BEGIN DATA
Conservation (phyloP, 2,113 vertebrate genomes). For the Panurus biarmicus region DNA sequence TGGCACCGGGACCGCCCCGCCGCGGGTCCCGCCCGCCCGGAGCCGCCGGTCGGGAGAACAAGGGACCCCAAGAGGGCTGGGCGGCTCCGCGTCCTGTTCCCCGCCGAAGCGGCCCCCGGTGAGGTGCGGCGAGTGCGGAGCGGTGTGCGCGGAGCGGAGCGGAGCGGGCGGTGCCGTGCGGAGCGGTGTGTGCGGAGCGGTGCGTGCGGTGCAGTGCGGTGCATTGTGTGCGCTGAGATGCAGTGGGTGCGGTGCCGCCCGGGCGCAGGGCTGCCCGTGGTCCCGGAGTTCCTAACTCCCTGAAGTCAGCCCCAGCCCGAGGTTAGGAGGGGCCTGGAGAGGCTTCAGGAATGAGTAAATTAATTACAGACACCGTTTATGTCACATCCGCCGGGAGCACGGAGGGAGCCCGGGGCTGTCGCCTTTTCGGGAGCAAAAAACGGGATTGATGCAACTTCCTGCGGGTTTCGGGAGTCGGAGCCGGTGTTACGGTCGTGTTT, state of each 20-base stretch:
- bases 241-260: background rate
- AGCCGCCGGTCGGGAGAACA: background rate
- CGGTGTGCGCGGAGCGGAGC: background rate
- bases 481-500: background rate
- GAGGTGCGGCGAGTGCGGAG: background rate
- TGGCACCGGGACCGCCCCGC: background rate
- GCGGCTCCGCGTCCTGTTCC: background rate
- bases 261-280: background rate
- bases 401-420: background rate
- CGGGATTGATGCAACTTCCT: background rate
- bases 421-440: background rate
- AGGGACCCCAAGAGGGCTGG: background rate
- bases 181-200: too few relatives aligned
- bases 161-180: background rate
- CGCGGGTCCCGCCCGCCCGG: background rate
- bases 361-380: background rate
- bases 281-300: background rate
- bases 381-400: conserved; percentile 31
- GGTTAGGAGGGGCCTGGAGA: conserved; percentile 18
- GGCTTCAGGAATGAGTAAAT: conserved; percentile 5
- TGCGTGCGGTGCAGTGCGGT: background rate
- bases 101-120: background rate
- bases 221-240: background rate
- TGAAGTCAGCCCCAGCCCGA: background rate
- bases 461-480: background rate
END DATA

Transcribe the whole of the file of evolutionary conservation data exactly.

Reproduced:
Conservation (phyloP, 2,113 vertebrate genomes). For the Panurus biarmicus region DNA sequence TGGCACCGGGACCGCCCCGCCGCGGGTCCCGCCCGCCCGGAGCCGCCGGTCGGGAGAACAAGGGACCCCAAGAGGGCTGGGCGGCTCCGCGTCCTGTTCCCCGCCGAAGCGGCCCCCGGTGAGGTGCGGCGAGTGCGGAGCGGTGTGCGCGGAGCGGAGCGGAGCGGGCGGTGCCGTGCGGAGCGGTGTGTGCGGAGCGGTGCGTGCGGTGCAGTGCGGTGCATTGTGTGCGCTGAGATGCAGTGGGTGCGGTGCCGCCCGGGCGCAGGGCTGCCCGTGGTCCCGGAGTTCCTAACTCCCTGAAGTCAGCCCCAGCCCGAGGTTAGGAGGGGCCTGGAGAGGCTTCAGGAATGAGTAAATTAATTACAGACACCGTTTATGTCACATCCGCCGGGAGCACGGAGGGAGCCCGGGGCTGTCGCCTTTTCGGGAGCAAAAAACGGGATTGATGCAACTTCCTGCGGGTTTCGGGAGTCGGAGCCGGTGTTACGGTCGTGTTT, state of each 20-base stretch:
- bases 241-260: background rate
- AGCCGCCGGTCGGGAGAACA: background rate
- CGGTGTGCGCGGAGCGGAGC: background rate
- bases 481-500: background rate
- GAGGTGCGGCGAGTGCGGAG: background rate
- TGGCACCGGGACCGCCCCGC: background rate
- GCGGCTCCGCGTCCTGTTCC: background rate
- bases 261-280: background rate
- bases 401-420: background rate
- CGGGATTGATGCAACTTCCT: background rate
- bases 421-440: background rate
- AGGGACCCCAAGAGGGCTGG: background rate
- bases 181-200: too few relatives aligned
- bases 161-180: background rate
- CGCGGGTCCCGCCCGCCCGG: background rate
- bases 361-380: background rate
- bases 281-300: background rate
- bases 381-400: conserved; percentile 31
- GGTTAGGAGGGGCCTGGAGA: conserved; percentile 18
- GGCTTCAGGAATGAGTAAAT: conserved; percentile 5
- TGCGTGCGGTGCAGTGCGGT: background rate
- bases 101-120: background rate
- bases 221-240: background rate
- TGAAGTCAGCCCCAGCCCGA: background rate
- bases 461-480: background rate